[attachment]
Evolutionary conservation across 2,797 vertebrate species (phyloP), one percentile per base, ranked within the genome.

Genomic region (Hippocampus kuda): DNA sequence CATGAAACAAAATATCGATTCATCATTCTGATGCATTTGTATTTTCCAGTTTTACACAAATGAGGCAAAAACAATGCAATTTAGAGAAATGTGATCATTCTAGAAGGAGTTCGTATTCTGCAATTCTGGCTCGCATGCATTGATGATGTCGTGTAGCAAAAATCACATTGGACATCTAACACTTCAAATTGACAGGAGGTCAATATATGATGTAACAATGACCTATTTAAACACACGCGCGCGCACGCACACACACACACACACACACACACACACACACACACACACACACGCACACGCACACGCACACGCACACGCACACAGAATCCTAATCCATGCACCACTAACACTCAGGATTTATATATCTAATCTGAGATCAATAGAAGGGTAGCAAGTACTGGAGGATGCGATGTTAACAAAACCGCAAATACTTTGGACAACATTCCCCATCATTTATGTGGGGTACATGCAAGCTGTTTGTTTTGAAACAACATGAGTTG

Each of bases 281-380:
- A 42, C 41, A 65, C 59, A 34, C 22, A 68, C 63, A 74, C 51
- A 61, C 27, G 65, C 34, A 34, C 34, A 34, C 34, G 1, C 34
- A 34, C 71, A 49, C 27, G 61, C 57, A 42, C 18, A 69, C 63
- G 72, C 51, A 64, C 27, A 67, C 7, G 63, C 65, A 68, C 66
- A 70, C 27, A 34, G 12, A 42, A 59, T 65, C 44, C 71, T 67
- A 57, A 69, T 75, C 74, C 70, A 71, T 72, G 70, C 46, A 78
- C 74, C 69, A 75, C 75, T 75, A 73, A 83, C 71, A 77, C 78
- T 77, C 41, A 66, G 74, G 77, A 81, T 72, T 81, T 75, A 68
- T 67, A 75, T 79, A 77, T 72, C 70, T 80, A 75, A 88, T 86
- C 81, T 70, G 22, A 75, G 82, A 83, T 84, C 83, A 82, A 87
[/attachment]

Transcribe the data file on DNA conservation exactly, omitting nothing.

Evolutionary conservation across 2,797 vertebrate species (phyloP), one percentile per base, ranked within the genome.

Genomic region (Hippocampus kuda): DNA sequence CATGAAACAAAATATCGATTCATCATTCTGATGCATTTGTATTTTCCAGTTTTACACAAATGAGGCAAAAACAATGCAATTTAGAGAAATGTGATCATTCTAGAAGGAGTTCGTATTCTGCAATTCTGGCTCGCATGCATTGATGATGTCGTGTAGCAAAAATCACATTGGACATCTAACACTTCAAATTGACAGGAGGTCAATATATGATGTAACAATGACCTATTTAAACACACGCGCGCGCACGCACACACACACACACACACACACACACACACACACACACACACACGCACACGCACACGCACACGCACACGCACACAGAATCCTAATCCATGCACCACTAACACTCAGGATTTATATATCTAATCTGAGATCAATAGAAGGGTAGCAAGTACTGGAGGATGCGATGTTAACAAAACCGCAAATACTTTGGACAACATTCCCCATCATTTATGTGGGGTACATGCAAGCTGTTTGTTTTGAAACAACATGAGTTG

Each of bases 281-380:
- A 42, C 41, A 65, C 59, A 34, C 22, A 68, C 63, A 74, C 51
- A 61, C 27, G 65, C 34, A 34, C 34, A 34, C 34, G 1, C 34
- A 34, C 71, A 49, C 27, G 61, C 57, A 42, C 18, A 69, C 63
- G 72, C 51, A 64, C 27, A 67, C 7, G 63, C 65, A 68, C 66
- A 70, C 27, A 34, G 12, A 42, A 59, T 65, C 44, C 71, T 67
- A 57, A 69, T 75, C 74, C 70, A 71, T 72, G 70, C 46, A 78
- C 74, C 69, A 75, C 75, T 75, A 73, A 83, C 71, A 77, C 78
- T 77, C 41, A 66, G 74, G 77, A 81, T 72, T 81, T 75, A 68
- T 67, A 75, T 79, A 77, T 72, C 70, T 80, A 75, A 88, T 86
- C 81, T 70, G 22, A 75, G 82, A 83, T 84, C 83, A 82, A 87